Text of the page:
And they were friends at once. But I don’t think they ever thanked the gosling enough for his part in that wonderful meeting. In fact, they scarcely thought of him again. A perfect love, like a perfect life, often leaves little to say. It is not tempestuous. It is not beset by quarrels or jealousies or passions of anger or ambition. Like the progressions of night or day, it comes naturally and inevitably and quietly.
Such was the love of Douglas Hamilton and Marie Stephenson, which grew out of that quaint meeting at the garden wall. At that wall their troth was plighted, over it letters and precious notes were exchanged, and through its embrasures the promises for life and eternity were whispered’ and wafted upon kisses. But this wasn’t a love story without other episodes clear, no!
Chiefly, “the Little Disturber.” The baker called her Henriette, the butcher called her Margo, and some of the townsfolk called her names which I do not wish to put down here.
She was five feet four inches of Gallic impishness, eighteen years old, with an exaggerated swagger walk, the boldness of an Apache, the tongue of a fishwife, the eye of a flirt, the prettiness of a beautiful little bad boy, and the heart and body of a virgin. She came from Paris to work in a wine house at vintage time, but she was not of Paris—rather, she was of the country, fired with the passion of the city from all-tooshort visits there. The grape-gathering over, she stayed on and on, helping at the Inn, working a bit in a millineryshop—at length a frank minstrel, with her bold guitar, wandering from cafe to shop and from shop to cafe again, shrilling her gay little soprano through chansons of street and boudoir that she had picked up in dark places by the Seine.
Now the Little Disturber, idolized by the frantically adoring Monsieur Cuckoo, fancied Douglas Hamilton — apparently because he did not fancy her. She lost no opportunity to show this liking at the most embarrassing times and in the most inauspicious places, while Cuckoo—alas! His honest face, at moments placidly imbecile, it other moments blazing with true Latin fury, was at all times a comic mask of most uncomic woe.
Cuckoo, to be sure, occupied a place in the village as individual if not so brilliant. Before the Little Disturber came he knew he was the town clown; afterwards, he was more the town clown than ever—but he didn’t know it. Making no headway with young Hamilton, Henriette I think that was her real name, after all—pitched upon him like a charging gladiator, of an afternoon, and demanded to know why he didn’t like her. Of course it wouldn’t have been good form in an engaged young man to tell an ardent young woman that he couldn’t love her because he had a heart-full of love for somebody else. And as he tried to stammer around this obstacle Henriette flung her wild young body against his in a moment of erotic fury, and set her fragrant mouth to his in an Amazonian kiss. Well—a man may be in love with an angel and engaged to her, but when beset by a charming devil to the point of personal attack he is likely to give way momentarily—even if only to recover his moral strength tenfold later on. So Douglas Hamilton, in the first second surprised and angry, suddenly found himself kissing and liking it very much, and his arms flashed around the girlish body in front of him, and they liked . . . He drew away and pushed Henriette away, roughly. She had defiled the treasure of Marie! How the disaster lay in the fact that at the street-corner Marie herself had been passing, and in the one dreadfully wrong moment—the single instant of that brief hot kiss—she had glanced up! She had not seen her lover push Henriette away, for she was blinded with sudden tears. She saw only her love, her life, perfidiously giving himself like a male wanton to a wench in the street! It was the end of the world for her. Quickly, Douglas sought her out—-furious at himself, wildly fearful of the mischief he had wrought. If Marie had met him with angry protests, with tears—even with a silence that was sullen! But she met him with a sweet, sad smile: a look of infinite compassion.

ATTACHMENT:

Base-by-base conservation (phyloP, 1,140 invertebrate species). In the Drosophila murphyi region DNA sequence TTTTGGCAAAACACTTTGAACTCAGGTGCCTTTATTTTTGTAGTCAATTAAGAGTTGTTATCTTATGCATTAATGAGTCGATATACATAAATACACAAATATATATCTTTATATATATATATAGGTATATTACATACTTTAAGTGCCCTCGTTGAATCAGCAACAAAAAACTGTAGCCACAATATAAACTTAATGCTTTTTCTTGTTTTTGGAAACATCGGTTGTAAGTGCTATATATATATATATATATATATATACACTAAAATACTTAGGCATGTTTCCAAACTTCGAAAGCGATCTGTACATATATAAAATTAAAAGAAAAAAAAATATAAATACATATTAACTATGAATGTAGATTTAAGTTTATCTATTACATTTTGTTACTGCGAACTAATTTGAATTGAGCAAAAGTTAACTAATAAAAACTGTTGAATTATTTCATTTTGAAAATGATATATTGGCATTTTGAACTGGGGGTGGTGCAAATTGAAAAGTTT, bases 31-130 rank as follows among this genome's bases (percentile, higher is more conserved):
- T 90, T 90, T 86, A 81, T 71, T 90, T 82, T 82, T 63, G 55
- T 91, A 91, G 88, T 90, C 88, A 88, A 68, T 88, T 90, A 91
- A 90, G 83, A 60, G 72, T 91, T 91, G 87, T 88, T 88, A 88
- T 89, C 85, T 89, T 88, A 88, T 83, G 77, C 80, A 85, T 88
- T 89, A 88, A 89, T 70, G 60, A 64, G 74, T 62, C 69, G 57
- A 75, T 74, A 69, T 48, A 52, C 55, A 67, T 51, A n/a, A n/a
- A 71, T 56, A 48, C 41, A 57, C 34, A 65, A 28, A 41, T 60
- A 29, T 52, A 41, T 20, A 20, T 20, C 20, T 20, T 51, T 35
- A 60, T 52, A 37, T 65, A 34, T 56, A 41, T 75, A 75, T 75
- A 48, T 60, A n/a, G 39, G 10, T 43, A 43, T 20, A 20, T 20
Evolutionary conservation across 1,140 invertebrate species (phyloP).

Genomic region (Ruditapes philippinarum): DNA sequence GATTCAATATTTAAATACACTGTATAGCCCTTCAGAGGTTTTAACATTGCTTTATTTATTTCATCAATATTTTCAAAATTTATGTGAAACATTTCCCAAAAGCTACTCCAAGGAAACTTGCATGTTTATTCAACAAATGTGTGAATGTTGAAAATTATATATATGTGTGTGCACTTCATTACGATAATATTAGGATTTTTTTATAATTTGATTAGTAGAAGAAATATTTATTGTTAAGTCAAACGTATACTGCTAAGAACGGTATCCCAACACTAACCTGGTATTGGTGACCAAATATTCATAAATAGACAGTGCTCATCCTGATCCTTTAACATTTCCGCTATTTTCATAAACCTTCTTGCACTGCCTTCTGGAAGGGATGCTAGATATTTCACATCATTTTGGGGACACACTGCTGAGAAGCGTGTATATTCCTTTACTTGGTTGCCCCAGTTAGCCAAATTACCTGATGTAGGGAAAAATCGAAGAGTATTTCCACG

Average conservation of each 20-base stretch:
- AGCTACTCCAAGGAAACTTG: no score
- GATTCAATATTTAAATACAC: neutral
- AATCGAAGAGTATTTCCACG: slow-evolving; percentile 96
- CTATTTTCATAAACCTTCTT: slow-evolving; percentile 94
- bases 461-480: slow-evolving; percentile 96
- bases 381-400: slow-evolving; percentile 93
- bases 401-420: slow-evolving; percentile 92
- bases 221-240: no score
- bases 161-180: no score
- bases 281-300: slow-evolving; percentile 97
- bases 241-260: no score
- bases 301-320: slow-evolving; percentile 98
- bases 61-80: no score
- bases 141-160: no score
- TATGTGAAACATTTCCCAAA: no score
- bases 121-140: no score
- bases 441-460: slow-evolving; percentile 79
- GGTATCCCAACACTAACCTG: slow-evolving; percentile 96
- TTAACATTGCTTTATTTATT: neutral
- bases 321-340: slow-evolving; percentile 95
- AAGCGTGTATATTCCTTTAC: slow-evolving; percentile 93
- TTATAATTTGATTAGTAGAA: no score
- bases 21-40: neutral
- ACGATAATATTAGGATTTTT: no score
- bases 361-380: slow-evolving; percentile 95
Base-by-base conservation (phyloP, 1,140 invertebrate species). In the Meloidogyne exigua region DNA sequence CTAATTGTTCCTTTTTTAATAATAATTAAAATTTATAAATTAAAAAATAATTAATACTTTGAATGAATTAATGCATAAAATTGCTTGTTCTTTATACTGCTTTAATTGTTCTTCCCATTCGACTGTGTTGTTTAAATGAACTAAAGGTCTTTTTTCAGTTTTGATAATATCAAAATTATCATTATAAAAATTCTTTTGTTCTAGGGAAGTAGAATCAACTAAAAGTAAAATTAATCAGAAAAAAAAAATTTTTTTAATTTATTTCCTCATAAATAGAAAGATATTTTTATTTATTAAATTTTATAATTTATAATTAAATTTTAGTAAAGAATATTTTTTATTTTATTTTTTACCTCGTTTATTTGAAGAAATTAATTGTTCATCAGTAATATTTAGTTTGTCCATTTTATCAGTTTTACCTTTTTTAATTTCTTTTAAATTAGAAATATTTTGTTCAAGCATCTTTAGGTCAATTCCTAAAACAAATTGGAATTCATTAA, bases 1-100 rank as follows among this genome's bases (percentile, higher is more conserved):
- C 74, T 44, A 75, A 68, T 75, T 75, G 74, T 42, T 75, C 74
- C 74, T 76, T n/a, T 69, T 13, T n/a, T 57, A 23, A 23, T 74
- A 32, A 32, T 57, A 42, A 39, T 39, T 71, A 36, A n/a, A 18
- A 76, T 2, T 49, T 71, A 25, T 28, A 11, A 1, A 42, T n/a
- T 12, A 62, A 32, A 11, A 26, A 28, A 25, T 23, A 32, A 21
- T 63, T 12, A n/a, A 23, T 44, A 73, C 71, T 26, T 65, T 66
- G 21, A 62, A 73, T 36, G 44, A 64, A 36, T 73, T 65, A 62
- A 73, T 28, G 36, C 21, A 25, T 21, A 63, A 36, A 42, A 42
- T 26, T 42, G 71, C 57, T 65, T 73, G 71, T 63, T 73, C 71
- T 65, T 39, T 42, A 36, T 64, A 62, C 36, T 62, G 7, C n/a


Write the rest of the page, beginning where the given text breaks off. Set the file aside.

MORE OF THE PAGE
She offered him a little packet … his letters . . .the pictures … the poor little ring. . . .
“Oh, don’t, Marie! Don’t! I love you! Before God, I love only you!”
He could not have explained anything in words. Yet his heart-broken voice explained everything, and her heart cried out in answer. Still. . . . “Maybe, but—ycu kissed her! You kissed her! You kissed her!” Marie’s intended calm interrogation burst in a blaze of grief and a girl’s outraged, angry protest. And his heart was touched, too by the love-torrent that had broken through everything she meant to say. “I know,but darling -she-I-nobody is to blame, Marie!” It can never happen again – never! Never!”
“Never, if we should live to be a thousand million years old?”
Theirs was the embrace of forgiveness and a big-hearted girl’s first brave though blunderful attempt at understanding.